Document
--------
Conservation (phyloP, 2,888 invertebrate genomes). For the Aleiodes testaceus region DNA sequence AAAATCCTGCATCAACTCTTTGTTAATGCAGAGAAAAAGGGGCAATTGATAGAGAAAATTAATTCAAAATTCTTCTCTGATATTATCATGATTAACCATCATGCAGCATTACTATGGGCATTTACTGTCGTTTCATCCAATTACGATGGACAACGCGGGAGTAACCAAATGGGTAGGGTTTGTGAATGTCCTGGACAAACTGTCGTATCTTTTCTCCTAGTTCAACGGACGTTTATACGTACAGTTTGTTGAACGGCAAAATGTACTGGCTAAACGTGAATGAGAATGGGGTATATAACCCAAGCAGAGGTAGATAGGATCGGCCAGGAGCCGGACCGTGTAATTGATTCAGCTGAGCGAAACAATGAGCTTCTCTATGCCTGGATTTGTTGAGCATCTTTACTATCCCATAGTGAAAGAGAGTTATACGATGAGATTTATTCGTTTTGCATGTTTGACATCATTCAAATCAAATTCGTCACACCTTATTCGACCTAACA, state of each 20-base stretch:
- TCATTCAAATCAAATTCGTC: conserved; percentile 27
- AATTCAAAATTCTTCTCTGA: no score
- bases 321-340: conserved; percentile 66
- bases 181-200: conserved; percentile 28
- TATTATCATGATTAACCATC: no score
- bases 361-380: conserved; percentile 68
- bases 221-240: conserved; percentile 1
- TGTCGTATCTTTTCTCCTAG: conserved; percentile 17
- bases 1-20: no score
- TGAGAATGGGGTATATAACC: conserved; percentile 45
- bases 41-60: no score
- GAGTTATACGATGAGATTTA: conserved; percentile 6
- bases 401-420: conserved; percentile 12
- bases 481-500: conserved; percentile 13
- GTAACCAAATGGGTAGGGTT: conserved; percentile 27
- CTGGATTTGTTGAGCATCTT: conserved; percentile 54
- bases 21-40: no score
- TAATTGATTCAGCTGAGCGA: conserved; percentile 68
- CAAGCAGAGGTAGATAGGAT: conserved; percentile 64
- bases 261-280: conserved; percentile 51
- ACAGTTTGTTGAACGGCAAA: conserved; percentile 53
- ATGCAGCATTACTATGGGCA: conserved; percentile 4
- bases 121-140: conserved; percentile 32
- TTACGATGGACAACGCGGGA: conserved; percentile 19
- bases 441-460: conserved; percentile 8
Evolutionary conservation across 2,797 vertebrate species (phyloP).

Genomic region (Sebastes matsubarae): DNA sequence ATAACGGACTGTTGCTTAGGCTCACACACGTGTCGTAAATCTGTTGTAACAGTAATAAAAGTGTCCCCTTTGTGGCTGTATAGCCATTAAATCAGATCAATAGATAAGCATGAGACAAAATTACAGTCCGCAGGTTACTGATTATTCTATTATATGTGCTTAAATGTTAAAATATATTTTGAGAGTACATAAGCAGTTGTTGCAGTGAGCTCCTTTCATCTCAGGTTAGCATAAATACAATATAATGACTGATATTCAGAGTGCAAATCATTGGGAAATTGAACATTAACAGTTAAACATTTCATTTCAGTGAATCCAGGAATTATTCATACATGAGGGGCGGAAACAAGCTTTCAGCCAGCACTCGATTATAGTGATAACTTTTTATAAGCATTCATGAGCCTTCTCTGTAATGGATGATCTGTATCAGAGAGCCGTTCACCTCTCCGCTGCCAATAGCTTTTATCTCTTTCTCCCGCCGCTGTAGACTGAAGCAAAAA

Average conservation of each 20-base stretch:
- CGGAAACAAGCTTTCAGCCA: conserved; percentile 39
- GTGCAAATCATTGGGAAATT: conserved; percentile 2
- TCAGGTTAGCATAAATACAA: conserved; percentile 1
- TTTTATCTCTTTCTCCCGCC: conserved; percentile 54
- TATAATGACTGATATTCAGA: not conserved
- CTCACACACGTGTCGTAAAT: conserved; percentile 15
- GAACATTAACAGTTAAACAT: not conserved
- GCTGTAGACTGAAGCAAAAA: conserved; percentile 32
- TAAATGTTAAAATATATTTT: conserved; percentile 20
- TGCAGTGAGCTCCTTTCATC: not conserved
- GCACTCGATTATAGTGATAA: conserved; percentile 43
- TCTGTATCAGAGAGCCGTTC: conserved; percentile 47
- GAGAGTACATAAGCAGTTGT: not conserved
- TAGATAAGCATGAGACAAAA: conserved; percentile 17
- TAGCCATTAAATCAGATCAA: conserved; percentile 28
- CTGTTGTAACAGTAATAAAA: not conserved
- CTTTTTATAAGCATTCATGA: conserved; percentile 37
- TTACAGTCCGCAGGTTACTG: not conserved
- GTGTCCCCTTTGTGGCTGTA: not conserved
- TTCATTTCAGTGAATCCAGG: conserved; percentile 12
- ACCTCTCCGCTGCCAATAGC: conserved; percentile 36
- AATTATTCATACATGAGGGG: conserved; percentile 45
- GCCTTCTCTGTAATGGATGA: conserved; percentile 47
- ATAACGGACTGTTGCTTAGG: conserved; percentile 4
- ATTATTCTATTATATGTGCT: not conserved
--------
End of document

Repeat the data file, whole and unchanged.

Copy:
Conservation (phyloP, 2,888 invertebrate genomes). For the Aleiodes testaceus region DNA sequence AAAATCCTGCATCAACTCTTTGTTAATGCAGAGAAAAAGGGGCAATTGATAGAGAAAATTAATTCAAAATTCTTCTCTGATATTATCATGATTAACCATCATGCAGCATTACTATGGGCATTTACTGTCGTTTCATCCAATTACGATGGACAACGCGGGAGTAACCAAATGGGTAGGGTTTGTGAATGTCCTGGACAAACTGTCGTATCTTTTCTCCTAGTTCAACGGACGTTTATACGTACAGTTTGTTGAACGGCAAAATGTACTGGCTAAACGTGAATGAGAATGGGGTATATAACCCAAGCAGAGGTAGATAGGATCGGCCAGGAGCCGGACCGTGTAATTGATTCAGCTGAGCGAAACAATGAGCTTCTCTATGCCTGGATTTGTTGAGCATCTTTACTATCCCATAGTGAAAGAGAGTTATACGATGAGATTTATTCGTTTTGCATGTTTGACATCATTCAAATCAAATTCGTCACACCTTATTCGACCTAACA, state of each 20-base stretch:
- TCATTCAAATCAAATTCGTC: conserved; percentile 27
- AATTCAAAATTCTTCTCTGA: no score
- bases 321-340: conserved; percentile 66
- bases 181-200: conserved; percentile 28
- TATTATCATGATTAACCATC: no score
- bases 361-380: conserved; percentile 68
- bases 221-240: conserved; percentile 1
- TGTCGTATCTTTTCTCCTAG: conserved; percentile 17
- bases 1-20: no score
- TGAGAATGGGGTATATAACC: conserved; percentile 45
- bases 41-60: no score
- GAGTTATACGATGAGATTTA: conserved; percentile 6
- bases 401-420: conserved; percentile 12
- bases 481-500: conserved; percentile 13
- GTAACCAAATGGGTAGGGTT: conserved; percentile 27
- CTGGATTTGTTGAGCATCTT: conserved; percentile 54
- bases 21-40: no score
- TAATTGATTCAGCTGAGCGA: conserved; percentile 68
- CAAGCAGAGGTAGATAGGAT: conserved; percentile 64
- bases 261-280: conserved; percentile 51
- ACAGTTTGTTGAACGGCAAA: conserved; percentile 53
- ATGCAGCATTACTATGGGCA: conserved; percentile 4
- bases 121-140: conserved; percentile 32
- TTACGATGGACAACGCGGGA: conserved; percentile 19
- bases 441-460: conserved; percentile 8
Evolutionary conservation across 2,797 vertebrate species (phyloP).

Genomic region (Sebastes matsubarae): DNA sequence ATAACGGACTGTTGCTTAGGCTCACACACGTGTCGTAAATCTGTTGTAACAGTAATAAAAGTGTCCCCTTTGTGGCTGTATAGCCATTAAATCAGATCAATAGATAAGCATGAGACAAAATTACAGTCCGCAGGTTACTGATTATTCTATTATATGTGCTTAAATGTTAAAATATATTTTGAGAGTACATAAGCAGTTGTTGCAGTGAGCTCCTTTCATCTCAGGTTAGCATAAATACAATATAATGACTGATATTCAGAGTGCAAATCATTGGGAAATTGAACATTAACAGTTAAACATTTCATTTCAGTGAATCCAGGAATTATTCATACATGAGGGGCGGAAACAAGCTTTCAGCCAGCACTCGATTATAGTGATAACTTTTTATAAGCATTCATGAGCCTTCTCTGTAATGGATGATCTGTATCAGAGAGCCGTTCACCTCTCCGCTGCCAATAGCTTTTATCTCTTTCTCCCGCCGCTGTAGACTGAAGCAAAAA

Average conservation of each 20-base stretch:
- CGGAAACAAGCTTTCAGCCA: conserved; percentile 39
- GTGCAAATCATTGGGAAATT: conserved; percentile 2
- TCAGGTTAGCATAAATACAA: conserved; percentile 1
- TTTTATCTCTTTCTCCCGCC: conserved; percentile 54
- TATAATGACTGATATTCAGA: not conserved
- CTCACACACGTGTCGTAAAT: conserved; percentile 15
- GAACATTAACAGTTAAACAT: not conserved
- GCTGTAGACTGAAGCAAAAA: conserved; percentile 32
- TAAATGTTAAAATATATTTT: conserved; percentile 20
- TGCAGTGAGCTCCTTTCATC: not conserved
- GCACTCGATTATAGTGATAA: conserved; percentile 43
- TCTGTATCAGAGAGCCGTTC: conserved; percentile 47
- GAGAGTACATAAGCAGTTGT: not conserved
- TAGATAAGCATGAGACAAAA: conserved; percentile 17
- TAGCCATTAAATCAGATCAA: conserved; percentile 28
- CTGTTGTAACAGTAATAAAA: not conserved
- CTTTTTATAAGCATTCATGA: conserved; percentile 37
- TTACAGTCCGCAGGTTACTG: not conserved
- GTGTCCCCTTTGTGGCTGTA: not conserved
- TTCATTTCAGTGAATCCAGG: conserved; percentile 12
- ACCTCTCCGCTGCCAATAGC: conserved; percentile 36
- AATTATTCATACATGAGGGG: conserved; percentile 45
- GCCTTCTCTGTAATGGATGA: conserved; percentile 47
- ATAACGGACTGTTGCTTAGG: conserved; percentile 4
- ATTATTCTATTATATGTGCT: not conserved